Pointer arithmetic

You can perform a limited number of arithmetic operations on pointers. These operations are:

The increment (++) operator increases the value of a pointer by the size of the data object the pointer refers to. For example, if the pointer refers to the second element in an array, the ++ makes the pointer refer to the third element in the array.

The decrement (--) operator decreases the value of a pointer by the size of the data object the pointer refers to. For example, if the pointer refers to the second element in an array, the -- makes the pointer refer to the first element in the array.

You can add an integer to a pointer but you cannot add a pointer to a pointer.

If the pointer p points to the first element in an array, the following expression causes the pointer to point to the third element in the same array:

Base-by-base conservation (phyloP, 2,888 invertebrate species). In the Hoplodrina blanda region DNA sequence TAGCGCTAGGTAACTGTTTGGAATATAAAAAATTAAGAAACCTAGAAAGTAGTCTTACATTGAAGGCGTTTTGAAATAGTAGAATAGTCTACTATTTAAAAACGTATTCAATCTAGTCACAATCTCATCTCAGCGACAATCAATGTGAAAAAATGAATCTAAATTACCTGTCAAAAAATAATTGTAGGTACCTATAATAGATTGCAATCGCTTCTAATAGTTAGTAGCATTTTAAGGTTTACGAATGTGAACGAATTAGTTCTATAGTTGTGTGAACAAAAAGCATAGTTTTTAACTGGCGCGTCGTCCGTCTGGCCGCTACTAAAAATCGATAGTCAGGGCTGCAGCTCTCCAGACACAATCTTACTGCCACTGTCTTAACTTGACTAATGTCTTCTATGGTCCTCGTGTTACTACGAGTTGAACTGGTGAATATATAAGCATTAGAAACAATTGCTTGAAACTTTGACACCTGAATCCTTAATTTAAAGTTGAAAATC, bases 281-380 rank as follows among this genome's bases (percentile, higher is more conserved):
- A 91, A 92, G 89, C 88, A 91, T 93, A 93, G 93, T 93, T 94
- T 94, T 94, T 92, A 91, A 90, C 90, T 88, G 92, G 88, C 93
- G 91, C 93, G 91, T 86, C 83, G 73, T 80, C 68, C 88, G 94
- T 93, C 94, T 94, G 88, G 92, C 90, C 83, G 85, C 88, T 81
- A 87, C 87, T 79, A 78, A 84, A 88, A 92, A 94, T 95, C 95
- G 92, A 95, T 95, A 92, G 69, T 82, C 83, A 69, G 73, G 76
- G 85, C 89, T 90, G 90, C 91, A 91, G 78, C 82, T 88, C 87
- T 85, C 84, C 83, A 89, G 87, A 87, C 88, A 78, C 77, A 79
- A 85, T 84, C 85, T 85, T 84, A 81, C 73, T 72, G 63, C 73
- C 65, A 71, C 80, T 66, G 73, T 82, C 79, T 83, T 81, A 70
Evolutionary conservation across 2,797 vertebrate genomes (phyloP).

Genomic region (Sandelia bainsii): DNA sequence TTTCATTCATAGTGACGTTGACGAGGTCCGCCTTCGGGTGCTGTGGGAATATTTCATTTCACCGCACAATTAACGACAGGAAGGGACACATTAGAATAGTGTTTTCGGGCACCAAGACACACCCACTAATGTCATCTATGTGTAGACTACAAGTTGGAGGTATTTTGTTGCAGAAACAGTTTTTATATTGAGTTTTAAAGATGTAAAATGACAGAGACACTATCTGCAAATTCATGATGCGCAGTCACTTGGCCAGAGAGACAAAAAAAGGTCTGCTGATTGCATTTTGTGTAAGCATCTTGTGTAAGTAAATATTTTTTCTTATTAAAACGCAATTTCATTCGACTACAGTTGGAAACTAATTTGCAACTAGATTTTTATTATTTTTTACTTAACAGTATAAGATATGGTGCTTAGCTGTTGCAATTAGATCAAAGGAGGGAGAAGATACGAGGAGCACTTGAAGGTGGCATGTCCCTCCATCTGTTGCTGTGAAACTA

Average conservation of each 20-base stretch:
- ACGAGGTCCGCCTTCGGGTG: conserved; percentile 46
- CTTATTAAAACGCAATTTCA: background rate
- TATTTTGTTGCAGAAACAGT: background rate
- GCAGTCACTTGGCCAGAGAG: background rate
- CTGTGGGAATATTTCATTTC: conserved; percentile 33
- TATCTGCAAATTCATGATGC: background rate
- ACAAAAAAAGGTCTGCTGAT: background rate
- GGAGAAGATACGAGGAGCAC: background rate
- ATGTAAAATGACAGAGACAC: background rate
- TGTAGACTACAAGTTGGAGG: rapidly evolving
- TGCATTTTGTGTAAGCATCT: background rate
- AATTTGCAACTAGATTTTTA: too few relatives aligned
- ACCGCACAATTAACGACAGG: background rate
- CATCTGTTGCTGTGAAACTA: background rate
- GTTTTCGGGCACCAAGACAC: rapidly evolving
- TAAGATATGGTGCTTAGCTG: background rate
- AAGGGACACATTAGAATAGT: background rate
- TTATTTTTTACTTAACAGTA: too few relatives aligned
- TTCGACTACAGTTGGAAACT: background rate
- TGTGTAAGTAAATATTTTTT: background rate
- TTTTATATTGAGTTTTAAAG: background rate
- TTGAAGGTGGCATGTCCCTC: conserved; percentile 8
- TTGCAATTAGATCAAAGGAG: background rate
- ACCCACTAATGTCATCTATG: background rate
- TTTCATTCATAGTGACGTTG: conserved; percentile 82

p = p + 2;

If you have two pointers that point to the same array, you can subtract one pointer from the other. This operation yields the number of elements in the array that separate the two addresses that the pointers refer to.

You can compare two pointers with the following operators: ==, !=, <, >, <=, and >=.

Pointer comparisons are defined only when the pointers point to elements of the same array. Pointer comparisons using the == and != operators can be performed even when the pointers point to elements of different arrays.

You can assign to a pointer the address of a data object, the value of another compatible pointer or the NULL pointer.

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